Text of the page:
Abstract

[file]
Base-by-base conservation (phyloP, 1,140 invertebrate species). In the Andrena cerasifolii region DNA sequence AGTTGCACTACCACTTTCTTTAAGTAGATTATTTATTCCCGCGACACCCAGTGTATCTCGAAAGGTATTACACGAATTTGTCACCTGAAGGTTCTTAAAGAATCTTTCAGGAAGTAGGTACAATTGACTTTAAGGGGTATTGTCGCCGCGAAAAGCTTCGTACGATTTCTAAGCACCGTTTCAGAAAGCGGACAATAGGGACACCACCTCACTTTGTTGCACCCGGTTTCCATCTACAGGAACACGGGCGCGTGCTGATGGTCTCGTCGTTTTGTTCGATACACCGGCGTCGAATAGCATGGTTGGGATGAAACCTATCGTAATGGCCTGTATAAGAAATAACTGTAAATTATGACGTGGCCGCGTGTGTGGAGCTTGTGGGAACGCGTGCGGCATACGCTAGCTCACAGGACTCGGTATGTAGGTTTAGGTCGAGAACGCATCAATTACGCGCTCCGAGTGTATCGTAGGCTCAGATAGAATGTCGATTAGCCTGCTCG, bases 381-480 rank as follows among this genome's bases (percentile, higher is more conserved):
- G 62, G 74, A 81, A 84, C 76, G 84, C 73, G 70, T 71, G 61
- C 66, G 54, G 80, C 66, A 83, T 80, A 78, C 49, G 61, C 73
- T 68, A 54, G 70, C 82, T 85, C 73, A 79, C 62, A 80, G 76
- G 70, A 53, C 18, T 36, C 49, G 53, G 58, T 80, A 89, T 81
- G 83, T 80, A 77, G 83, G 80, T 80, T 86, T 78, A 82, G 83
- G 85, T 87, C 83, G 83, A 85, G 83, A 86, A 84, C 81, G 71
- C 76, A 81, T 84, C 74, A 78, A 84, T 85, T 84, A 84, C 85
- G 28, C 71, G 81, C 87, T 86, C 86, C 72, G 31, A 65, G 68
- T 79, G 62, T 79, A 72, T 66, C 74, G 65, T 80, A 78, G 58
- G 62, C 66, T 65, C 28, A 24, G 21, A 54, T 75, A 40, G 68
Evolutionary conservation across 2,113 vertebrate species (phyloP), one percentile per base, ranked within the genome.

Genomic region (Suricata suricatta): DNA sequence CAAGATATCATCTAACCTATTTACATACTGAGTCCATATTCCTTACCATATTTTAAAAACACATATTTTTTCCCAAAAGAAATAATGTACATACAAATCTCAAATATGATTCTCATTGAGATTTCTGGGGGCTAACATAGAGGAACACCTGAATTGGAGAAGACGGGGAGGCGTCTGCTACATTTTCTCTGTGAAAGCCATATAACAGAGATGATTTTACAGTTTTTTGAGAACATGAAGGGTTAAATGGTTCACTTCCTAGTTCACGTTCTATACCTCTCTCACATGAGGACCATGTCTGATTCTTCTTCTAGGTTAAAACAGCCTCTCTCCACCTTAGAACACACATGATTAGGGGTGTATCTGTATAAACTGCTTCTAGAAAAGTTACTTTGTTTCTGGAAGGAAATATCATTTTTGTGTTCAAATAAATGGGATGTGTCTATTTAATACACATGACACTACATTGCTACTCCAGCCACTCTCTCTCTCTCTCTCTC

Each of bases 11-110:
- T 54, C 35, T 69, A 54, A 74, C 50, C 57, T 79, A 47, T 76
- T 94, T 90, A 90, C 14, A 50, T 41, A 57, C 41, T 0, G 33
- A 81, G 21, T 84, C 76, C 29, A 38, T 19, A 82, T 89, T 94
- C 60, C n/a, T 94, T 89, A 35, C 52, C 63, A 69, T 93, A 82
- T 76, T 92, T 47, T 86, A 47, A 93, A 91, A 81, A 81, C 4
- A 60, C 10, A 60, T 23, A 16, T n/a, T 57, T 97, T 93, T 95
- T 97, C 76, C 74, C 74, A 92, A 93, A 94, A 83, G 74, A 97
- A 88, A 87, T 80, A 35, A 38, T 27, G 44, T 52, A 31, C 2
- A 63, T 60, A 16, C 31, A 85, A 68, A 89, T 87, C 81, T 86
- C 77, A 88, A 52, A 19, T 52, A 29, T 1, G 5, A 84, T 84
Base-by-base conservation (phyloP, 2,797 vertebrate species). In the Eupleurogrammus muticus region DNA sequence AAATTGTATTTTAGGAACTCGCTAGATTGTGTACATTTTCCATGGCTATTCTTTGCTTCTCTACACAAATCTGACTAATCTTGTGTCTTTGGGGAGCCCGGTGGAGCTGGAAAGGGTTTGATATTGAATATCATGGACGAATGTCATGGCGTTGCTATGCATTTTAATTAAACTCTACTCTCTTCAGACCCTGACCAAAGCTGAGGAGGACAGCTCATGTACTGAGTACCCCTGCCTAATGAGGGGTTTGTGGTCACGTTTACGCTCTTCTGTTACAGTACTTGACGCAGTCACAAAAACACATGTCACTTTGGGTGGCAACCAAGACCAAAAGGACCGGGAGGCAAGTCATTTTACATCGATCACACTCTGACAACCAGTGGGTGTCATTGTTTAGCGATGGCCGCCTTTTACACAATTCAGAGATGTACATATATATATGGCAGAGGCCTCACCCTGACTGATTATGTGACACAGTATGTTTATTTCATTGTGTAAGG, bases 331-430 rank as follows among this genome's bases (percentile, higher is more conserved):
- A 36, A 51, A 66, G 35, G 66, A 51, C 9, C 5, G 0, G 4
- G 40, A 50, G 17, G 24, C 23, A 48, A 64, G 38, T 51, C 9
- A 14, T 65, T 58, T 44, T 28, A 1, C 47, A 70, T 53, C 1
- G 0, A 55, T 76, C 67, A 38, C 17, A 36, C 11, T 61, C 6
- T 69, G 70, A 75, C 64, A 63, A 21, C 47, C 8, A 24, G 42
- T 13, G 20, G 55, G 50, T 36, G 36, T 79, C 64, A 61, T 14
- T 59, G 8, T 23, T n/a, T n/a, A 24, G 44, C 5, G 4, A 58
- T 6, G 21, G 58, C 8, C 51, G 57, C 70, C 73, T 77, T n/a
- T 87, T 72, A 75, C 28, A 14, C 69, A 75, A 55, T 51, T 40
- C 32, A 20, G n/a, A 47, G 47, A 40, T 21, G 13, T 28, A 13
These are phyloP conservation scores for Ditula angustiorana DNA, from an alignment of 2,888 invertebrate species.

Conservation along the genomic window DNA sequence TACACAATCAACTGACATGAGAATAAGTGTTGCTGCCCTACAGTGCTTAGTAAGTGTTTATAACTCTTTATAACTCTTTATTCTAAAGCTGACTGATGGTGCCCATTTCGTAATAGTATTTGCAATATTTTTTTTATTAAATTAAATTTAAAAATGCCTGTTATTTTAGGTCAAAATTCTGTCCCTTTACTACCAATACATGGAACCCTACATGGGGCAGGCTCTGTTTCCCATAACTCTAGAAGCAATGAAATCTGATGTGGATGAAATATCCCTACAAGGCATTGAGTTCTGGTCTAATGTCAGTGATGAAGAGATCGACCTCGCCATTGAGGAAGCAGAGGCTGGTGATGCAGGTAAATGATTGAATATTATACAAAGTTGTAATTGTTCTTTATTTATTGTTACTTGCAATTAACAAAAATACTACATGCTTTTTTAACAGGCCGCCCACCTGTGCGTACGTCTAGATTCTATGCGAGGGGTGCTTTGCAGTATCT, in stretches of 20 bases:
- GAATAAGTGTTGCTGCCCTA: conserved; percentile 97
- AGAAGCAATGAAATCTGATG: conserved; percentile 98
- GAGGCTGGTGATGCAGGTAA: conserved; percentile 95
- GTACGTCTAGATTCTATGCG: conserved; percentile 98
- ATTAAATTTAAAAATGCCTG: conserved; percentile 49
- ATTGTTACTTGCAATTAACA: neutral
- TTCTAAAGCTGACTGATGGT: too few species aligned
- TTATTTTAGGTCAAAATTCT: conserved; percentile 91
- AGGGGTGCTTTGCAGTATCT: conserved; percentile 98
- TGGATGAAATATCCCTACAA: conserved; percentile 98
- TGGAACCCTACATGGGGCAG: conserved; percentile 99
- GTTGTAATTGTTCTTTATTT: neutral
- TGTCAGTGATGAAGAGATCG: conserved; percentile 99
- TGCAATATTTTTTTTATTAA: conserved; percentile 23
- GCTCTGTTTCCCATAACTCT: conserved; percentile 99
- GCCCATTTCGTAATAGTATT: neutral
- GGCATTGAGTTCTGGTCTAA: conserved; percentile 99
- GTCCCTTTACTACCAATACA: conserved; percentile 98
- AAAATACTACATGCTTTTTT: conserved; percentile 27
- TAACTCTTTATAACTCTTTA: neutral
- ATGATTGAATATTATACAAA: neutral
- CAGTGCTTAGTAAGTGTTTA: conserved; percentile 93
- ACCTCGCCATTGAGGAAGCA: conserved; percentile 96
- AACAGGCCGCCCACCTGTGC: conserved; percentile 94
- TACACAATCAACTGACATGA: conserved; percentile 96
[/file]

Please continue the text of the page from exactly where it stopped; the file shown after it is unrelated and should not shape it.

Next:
The author presents the idea that all human attempts to reproduce natural objects (“exemplars”) or their functions—that is, to build artificial objects or processes—unavoidably result in a transfiguration of the exemplars. After introducing the main concepts of a theory of the artificial, the author extends the theory to communication and the arts, both of which provide compelling examples of the generation of artificial objects or processes. The author conceives of art as a paradoxical communication process by which transfiguration does not represent a failure of the reproduction process but, rather, the true objective of the artist.

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